Twenty-eight people have died in new attacks by suspected jihadists in Burkina Faso, including 15 who had been abducted at the weekend, the authorities said on Tuesday. Armed men, on Sunday, had in Linguekoro stopped two minibuses conveying 24 people travelling from Banfora. The minibuses were torched and the 15 people were taken away, regional governor Colonel Jean-Charles Some said. Separately, ten military police officers, two members of an auxiliary force supporting the army, and a civilian died in northern Burkina Faso from a “terrorist attack on Monday” in the locality of Falangoutou, the army said. An AFP toll from official statements and security sources says at least 77 people have died since the year started.

While it remains unclear what armed group is responsible for the Linguekoro incident, Burkina Faso’s security situation is now eclipsing Mali’s in the race for the bottom. Thomas Hobbes’s observation that life outside the ambits of civilisation was “solitary, poor, nasty, brutish, and short” achieves stirring levels of currency in many parts of the Sahel. A day’s drive from Linguekoro is Sabon Birni in Nigeria’s northwestern state of Sokoto. There, in December 2021, bandits burnt ten commuters, including locals and a Nigerien national, who were on their way to Gadan Gayan in Kaduna.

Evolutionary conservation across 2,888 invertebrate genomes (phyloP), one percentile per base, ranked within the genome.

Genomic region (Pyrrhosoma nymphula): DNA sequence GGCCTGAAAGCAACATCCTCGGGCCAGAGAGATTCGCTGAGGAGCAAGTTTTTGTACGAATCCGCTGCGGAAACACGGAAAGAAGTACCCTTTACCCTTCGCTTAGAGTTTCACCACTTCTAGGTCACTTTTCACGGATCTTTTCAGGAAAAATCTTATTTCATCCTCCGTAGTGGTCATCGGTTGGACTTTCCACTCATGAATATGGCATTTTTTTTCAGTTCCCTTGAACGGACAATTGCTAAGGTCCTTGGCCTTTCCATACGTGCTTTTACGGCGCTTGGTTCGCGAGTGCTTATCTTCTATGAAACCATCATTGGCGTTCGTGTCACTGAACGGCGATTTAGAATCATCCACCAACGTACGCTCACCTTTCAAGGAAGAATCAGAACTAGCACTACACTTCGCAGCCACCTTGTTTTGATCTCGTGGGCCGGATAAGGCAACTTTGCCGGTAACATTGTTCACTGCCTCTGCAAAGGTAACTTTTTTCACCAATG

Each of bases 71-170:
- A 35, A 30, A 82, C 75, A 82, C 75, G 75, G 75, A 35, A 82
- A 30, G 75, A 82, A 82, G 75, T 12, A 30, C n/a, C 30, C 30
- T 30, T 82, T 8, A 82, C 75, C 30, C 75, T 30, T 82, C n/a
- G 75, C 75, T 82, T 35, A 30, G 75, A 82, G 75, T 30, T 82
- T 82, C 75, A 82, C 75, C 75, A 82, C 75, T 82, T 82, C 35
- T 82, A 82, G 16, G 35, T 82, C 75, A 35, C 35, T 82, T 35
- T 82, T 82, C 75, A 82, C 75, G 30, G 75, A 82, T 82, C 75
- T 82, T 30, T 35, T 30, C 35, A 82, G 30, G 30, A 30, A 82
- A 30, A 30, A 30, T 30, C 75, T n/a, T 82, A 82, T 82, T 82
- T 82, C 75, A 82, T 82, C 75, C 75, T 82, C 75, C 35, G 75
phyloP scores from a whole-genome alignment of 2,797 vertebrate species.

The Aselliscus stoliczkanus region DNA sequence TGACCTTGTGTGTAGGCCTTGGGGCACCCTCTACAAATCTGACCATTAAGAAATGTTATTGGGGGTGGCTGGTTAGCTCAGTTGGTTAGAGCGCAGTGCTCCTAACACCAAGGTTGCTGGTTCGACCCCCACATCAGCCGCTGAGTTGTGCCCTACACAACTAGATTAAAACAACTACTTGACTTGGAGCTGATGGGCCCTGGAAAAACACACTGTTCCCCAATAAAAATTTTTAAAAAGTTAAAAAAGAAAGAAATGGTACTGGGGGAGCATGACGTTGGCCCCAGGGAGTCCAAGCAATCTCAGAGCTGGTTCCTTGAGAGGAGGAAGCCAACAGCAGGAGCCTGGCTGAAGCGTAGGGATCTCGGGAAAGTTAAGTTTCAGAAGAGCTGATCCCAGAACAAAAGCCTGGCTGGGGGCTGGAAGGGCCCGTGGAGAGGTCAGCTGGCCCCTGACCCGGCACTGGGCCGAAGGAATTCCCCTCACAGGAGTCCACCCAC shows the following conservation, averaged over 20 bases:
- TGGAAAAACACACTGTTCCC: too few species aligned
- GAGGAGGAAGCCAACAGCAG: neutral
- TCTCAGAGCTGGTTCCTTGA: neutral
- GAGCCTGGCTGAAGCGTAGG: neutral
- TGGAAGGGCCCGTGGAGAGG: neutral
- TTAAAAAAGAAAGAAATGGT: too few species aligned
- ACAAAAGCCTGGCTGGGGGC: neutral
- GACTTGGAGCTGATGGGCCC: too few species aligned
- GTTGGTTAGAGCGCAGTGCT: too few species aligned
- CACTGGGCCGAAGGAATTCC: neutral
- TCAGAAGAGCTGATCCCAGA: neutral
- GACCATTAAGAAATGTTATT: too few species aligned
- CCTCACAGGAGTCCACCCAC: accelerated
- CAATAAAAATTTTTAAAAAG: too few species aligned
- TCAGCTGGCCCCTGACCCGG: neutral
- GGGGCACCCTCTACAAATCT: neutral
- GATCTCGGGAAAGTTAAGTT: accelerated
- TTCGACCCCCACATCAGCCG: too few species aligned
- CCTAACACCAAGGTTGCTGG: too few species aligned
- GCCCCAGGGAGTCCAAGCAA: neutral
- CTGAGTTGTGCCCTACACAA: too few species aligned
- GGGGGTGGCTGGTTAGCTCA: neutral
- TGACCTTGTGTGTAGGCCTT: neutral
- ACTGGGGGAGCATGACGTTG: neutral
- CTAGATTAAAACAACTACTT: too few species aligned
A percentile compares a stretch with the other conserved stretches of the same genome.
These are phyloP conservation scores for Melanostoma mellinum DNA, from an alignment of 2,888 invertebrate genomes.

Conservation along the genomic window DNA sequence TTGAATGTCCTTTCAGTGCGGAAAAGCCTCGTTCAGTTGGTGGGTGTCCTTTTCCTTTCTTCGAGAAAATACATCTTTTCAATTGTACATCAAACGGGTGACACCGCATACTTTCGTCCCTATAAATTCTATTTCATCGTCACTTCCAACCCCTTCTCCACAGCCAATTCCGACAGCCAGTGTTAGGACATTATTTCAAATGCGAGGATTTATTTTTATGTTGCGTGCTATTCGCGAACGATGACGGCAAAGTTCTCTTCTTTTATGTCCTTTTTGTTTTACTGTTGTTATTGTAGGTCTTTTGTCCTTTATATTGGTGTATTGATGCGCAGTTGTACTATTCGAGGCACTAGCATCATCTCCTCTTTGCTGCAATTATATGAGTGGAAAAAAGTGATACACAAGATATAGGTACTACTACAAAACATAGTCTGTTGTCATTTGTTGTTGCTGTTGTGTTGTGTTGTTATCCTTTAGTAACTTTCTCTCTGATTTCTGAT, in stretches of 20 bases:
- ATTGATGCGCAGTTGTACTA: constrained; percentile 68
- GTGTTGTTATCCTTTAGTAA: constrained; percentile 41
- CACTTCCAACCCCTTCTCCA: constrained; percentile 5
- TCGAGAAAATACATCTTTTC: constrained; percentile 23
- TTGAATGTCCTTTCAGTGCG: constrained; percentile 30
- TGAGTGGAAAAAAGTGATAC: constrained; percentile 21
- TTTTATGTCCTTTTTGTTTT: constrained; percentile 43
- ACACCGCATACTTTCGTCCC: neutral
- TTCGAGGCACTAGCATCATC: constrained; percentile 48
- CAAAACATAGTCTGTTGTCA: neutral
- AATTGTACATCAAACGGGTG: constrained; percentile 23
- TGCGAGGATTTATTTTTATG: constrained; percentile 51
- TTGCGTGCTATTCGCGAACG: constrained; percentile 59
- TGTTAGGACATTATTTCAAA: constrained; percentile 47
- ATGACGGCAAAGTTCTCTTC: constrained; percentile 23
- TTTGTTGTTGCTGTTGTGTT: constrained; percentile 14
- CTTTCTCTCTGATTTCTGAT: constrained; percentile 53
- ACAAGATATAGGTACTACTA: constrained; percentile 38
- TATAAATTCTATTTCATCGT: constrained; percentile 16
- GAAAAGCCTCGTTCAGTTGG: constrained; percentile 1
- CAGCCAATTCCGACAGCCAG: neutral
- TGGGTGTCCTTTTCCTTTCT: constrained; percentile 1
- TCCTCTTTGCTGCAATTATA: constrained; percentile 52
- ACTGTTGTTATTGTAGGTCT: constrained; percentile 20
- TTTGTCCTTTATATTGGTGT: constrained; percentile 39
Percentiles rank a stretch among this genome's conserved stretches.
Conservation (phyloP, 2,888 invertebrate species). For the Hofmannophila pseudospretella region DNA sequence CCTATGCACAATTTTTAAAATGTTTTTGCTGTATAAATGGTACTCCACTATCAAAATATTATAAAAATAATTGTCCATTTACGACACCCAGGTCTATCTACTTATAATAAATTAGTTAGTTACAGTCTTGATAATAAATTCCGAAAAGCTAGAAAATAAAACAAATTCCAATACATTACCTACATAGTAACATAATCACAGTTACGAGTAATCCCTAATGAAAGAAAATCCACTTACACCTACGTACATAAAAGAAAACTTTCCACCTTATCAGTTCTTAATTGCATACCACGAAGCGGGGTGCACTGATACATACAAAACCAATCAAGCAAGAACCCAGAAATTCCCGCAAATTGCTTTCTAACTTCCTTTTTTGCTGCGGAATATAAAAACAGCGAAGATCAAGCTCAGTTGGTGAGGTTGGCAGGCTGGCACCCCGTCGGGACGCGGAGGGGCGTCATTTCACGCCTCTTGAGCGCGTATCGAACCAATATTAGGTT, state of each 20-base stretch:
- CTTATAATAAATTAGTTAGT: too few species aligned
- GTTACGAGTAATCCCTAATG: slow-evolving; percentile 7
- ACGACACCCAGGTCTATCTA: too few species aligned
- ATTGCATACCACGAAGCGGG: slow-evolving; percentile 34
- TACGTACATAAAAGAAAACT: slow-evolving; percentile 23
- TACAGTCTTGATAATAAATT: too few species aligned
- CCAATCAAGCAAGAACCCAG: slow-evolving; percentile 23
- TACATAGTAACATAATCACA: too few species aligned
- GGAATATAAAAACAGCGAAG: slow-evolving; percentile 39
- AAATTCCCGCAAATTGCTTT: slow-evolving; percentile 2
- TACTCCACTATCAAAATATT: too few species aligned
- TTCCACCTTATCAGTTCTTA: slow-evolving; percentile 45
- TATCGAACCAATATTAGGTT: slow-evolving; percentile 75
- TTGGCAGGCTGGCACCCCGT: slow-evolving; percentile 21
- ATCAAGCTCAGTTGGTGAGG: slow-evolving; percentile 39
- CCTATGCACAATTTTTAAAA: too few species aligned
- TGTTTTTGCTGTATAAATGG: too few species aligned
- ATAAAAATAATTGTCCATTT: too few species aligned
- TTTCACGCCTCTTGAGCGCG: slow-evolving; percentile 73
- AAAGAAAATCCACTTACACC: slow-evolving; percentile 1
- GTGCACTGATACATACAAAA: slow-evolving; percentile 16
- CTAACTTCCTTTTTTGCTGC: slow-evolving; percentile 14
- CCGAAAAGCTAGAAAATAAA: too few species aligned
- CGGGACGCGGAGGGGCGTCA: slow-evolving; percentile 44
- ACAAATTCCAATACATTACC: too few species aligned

These two communities are united in a shared horror perpetuated by armed groups who have lost all sense of humanity. Within the Sahel, the sheer brutality in which the terrorists conduct their operations is only aided by retreating state capacity and their security agencies’ inability to rout the armed groups. Through a mix of several factors that include an unprecedented inflow of small arms and light weapons, mostly ungoverned spaces blighted by economic deprivation and the refusal of many locals to act as human intelligence sources for fear of reprisals, regional governments are firmly on the back foot.

How the Burkinabe army has responded to the security crisis is a study of how regional security operates amid growing geopolitical tensions between East and West. As more juntas kicked out the French and associated Western influences and in turn, replaced them with a less burdensome Russia through its Wagner proxies, expectations perked up that on-the-ground outcomes would improve. Despite some initial success, the situation has not changed and as such, with each passing attack, Ouagadougou risks losing its legitimacy, one that is mostly built on a mutual but eroding anti-French consensus between the citizens and the regime.